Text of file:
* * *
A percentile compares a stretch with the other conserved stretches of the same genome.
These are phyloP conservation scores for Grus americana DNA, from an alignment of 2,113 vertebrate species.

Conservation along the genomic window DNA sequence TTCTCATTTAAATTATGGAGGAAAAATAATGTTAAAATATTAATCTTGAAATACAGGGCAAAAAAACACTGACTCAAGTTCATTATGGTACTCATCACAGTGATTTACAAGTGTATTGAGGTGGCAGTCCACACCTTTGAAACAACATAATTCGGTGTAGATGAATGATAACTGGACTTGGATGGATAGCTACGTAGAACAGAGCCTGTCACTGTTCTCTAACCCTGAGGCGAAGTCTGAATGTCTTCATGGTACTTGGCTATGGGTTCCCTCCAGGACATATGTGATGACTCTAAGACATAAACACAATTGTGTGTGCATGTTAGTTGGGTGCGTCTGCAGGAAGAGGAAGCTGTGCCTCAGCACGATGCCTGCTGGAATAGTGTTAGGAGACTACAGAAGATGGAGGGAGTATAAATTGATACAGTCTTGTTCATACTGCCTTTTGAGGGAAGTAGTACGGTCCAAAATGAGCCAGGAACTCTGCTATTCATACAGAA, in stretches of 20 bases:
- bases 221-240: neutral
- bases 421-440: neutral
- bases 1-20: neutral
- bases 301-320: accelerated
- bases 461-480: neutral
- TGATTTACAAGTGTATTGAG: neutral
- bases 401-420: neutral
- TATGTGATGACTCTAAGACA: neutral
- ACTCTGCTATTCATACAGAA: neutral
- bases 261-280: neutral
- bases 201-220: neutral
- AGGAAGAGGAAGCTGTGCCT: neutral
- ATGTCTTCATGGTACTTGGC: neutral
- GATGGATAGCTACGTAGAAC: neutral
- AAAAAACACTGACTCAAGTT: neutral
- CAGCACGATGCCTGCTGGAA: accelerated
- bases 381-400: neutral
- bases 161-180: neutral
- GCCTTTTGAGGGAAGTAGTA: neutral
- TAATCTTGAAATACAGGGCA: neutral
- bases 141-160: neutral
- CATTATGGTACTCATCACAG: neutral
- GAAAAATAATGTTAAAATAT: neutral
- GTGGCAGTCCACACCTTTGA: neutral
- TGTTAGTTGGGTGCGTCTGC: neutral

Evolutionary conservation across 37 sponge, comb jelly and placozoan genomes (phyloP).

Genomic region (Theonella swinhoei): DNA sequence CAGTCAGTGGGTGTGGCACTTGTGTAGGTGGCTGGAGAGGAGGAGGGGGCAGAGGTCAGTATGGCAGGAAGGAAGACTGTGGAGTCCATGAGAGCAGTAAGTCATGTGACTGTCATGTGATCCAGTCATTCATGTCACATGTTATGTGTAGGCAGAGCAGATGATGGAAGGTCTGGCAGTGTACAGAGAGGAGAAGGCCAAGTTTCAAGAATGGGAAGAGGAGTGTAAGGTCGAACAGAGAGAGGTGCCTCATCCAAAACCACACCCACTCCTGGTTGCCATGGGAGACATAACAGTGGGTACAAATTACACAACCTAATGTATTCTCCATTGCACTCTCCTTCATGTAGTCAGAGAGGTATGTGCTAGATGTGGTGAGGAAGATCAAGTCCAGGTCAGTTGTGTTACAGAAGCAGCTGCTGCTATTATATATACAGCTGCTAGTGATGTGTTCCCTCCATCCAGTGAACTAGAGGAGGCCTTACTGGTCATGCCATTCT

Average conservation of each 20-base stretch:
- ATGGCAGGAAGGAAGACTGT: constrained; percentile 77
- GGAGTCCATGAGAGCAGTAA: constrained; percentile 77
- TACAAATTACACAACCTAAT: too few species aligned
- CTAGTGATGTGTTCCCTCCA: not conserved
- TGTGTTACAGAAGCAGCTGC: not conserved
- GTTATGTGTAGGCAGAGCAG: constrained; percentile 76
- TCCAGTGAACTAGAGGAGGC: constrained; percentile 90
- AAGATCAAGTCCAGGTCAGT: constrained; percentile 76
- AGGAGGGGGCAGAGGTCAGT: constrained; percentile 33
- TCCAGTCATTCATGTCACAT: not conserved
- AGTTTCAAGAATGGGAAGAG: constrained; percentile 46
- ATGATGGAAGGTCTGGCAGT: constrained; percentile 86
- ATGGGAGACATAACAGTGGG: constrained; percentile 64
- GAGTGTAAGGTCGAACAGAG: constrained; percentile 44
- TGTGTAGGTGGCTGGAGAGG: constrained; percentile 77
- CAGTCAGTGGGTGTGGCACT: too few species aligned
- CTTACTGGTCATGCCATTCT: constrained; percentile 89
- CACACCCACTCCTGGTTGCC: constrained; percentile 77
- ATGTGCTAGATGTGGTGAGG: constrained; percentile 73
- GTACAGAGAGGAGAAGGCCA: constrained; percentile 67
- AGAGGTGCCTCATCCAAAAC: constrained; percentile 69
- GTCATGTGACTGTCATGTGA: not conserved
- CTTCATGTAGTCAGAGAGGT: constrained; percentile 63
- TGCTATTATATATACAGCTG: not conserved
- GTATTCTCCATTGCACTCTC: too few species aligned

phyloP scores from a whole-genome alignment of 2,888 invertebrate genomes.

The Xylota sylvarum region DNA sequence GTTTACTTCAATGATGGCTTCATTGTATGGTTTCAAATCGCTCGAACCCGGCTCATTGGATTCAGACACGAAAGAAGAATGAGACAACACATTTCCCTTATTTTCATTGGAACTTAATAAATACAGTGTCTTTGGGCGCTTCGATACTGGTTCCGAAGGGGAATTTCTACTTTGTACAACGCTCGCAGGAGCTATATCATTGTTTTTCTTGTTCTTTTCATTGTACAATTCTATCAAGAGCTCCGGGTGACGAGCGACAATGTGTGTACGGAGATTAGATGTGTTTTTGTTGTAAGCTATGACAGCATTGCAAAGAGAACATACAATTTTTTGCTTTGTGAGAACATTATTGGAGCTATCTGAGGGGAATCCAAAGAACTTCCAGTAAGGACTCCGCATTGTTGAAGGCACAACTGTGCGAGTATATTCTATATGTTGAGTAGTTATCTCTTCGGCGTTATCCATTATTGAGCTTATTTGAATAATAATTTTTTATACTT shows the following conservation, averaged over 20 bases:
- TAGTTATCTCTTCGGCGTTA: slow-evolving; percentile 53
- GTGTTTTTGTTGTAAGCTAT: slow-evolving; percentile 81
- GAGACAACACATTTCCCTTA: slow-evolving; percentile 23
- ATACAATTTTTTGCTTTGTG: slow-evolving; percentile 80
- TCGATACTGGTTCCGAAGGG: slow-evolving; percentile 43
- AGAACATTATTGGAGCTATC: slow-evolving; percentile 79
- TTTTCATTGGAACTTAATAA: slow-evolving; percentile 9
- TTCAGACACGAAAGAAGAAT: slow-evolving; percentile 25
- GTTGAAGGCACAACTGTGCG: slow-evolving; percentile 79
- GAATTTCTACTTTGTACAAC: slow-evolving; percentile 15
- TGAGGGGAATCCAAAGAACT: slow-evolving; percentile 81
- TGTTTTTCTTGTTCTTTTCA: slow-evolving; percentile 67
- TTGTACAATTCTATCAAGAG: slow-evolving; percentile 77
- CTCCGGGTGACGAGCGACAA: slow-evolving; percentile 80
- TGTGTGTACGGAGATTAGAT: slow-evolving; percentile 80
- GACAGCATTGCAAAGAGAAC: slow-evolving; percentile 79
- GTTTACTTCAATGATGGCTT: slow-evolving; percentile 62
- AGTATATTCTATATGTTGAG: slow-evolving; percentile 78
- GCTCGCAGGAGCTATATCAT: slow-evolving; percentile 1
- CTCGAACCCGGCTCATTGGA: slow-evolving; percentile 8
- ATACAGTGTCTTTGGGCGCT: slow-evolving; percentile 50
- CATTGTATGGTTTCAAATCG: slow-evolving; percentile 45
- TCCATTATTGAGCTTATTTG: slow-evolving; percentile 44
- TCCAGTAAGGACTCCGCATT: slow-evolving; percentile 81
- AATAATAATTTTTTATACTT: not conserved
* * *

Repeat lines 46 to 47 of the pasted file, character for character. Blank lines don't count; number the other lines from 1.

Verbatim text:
- TGTGTAGGTGGCTGGAGAGG: constrained; percentile 77
- CAGTCAGTGGGTGTGGCACT: too few species aligned